He was briefly a Scout leader in 1973 however complaints were made about this appointment, including claims made about Scouts being forced to sleep near Hamilton in his van during outdoor expeditions.

The Cullen Report, said: “A number of complaints were made about his leadership, the most serious of which were concerned with two occasions when the boys who were in his charge were forced to sleep overnight in his company in a van during very cold weather at Aviemore.

“His excuse on the first occasion was that the intended accommodation had been double booked and he was warned of the need to double check such arrangements. On the latter occasion it was found that no booking had been made by him on either of these occasions.”

After being blacklisted by the Scouts Association, Hamilton attempted to set up a number of boys clubs. The report said that Hamilton “appeared to show an unusual interest in individual boys after only one appearance at the club and to put pressure on them to obtain parental permission to attend one of his summer camps”.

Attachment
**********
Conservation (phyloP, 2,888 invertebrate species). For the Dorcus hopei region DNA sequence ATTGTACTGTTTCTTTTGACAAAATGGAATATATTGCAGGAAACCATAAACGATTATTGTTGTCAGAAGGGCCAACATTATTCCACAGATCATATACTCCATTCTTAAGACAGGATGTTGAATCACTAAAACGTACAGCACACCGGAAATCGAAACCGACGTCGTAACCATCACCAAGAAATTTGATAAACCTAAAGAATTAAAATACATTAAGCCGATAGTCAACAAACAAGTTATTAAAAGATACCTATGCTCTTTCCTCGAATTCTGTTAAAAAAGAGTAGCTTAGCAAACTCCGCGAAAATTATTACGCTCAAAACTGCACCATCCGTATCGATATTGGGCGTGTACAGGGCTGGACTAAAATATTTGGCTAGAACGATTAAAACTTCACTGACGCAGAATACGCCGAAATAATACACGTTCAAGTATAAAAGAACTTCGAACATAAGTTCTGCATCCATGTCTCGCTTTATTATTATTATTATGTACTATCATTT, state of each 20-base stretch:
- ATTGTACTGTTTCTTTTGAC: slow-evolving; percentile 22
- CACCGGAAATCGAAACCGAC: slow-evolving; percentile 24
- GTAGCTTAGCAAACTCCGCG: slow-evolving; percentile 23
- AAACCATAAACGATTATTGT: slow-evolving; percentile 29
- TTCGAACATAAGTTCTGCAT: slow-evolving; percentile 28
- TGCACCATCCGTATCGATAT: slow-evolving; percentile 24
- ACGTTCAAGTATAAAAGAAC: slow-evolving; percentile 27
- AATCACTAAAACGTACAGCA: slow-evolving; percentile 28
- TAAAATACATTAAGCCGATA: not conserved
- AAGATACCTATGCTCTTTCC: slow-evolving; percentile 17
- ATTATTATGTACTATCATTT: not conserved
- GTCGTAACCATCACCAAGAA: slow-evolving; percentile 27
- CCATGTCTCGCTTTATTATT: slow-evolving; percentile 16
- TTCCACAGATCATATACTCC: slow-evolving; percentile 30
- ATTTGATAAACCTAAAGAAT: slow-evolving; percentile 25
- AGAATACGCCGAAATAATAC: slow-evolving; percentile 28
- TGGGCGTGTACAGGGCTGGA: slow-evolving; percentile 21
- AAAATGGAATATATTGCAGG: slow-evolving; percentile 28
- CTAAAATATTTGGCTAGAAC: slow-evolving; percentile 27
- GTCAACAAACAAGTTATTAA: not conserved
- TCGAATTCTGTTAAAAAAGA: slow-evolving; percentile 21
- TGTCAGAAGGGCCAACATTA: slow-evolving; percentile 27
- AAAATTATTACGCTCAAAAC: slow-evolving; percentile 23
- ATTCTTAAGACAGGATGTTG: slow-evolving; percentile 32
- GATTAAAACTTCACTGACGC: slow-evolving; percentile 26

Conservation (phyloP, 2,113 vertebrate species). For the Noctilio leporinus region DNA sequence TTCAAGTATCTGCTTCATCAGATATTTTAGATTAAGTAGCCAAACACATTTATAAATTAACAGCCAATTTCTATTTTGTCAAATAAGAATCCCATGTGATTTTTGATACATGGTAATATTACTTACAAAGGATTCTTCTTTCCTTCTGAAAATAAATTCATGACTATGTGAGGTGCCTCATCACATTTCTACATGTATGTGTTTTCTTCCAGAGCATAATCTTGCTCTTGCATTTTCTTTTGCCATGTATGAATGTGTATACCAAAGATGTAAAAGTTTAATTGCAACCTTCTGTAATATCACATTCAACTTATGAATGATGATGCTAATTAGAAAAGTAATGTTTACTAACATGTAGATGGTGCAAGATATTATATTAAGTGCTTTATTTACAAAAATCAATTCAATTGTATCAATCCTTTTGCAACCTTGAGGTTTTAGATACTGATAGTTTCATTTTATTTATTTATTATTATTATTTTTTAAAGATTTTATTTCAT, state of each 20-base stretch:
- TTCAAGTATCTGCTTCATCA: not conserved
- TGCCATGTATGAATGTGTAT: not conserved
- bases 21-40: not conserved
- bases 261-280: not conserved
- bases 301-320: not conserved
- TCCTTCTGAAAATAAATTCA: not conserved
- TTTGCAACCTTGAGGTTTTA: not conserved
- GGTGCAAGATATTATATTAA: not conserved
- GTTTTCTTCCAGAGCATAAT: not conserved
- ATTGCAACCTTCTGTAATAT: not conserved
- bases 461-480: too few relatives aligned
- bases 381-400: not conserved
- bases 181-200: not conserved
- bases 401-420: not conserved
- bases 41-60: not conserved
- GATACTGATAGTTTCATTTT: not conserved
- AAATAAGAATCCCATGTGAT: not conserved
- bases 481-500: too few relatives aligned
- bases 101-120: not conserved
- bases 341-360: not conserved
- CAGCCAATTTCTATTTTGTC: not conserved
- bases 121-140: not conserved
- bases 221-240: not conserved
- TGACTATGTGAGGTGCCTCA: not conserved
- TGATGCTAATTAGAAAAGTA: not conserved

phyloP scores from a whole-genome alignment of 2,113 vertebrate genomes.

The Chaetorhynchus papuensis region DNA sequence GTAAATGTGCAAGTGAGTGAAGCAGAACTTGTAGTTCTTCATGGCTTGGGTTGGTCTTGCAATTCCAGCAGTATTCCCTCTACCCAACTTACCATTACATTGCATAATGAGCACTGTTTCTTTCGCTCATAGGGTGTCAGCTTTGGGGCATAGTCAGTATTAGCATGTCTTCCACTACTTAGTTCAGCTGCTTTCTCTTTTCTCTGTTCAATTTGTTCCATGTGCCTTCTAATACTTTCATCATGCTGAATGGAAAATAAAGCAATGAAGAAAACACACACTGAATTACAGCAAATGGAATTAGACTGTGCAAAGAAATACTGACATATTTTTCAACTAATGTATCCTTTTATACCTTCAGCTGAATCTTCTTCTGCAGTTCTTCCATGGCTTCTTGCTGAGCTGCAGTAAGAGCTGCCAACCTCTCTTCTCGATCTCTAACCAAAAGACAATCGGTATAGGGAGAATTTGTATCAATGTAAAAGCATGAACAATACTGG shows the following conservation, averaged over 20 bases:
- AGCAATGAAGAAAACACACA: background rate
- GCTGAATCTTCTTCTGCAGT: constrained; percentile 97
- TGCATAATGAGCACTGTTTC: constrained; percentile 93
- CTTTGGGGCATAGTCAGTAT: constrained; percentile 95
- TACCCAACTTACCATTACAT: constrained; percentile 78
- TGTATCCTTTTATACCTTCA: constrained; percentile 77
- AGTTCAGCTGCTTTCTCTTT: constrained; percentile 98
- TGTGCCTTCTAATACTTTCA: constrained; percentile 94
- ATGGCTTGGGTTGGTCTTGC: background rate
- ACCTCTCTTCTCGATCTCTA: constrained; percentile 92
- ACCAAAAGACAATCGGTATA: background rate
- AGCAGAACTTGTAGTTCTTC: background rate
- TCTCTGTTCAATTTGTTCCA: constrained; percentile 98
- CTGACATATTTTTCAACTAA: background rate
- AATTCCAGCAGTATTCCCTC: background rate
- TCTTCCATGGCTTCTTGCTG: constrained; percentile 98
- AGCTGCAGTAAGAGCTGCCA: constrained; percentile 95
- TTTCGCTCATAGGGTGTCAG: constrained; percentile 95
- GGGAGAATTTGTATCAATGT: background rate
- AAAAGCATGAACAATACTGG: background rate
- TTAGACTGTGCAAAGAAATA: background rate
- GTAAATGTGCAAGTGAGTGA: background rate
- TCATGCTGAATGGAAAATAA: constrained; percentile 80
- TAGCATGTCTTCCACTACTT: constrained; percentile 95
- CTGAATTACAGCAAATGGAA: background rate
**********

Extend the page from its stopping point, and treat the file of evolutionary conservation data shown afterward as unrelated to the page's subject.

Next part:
On 14 February 1977, Hamilton was granted a firearm certificate which, the report said, at the outset he “acquired small-bore firearms”. In December 1979, Hamiton moved on to full-bore.

The Cullen Report states that there is evidence that Hamilton, on a number of occasions, “brought firearms to the homes of other people in order to show them off”.

“One of these occasions was reported to the police. Towards the end of 1988 Thomas Hamilton took two handguns and a semi-automatic machine gun to the home of a family in Linlithgow,” the Cullen Report said.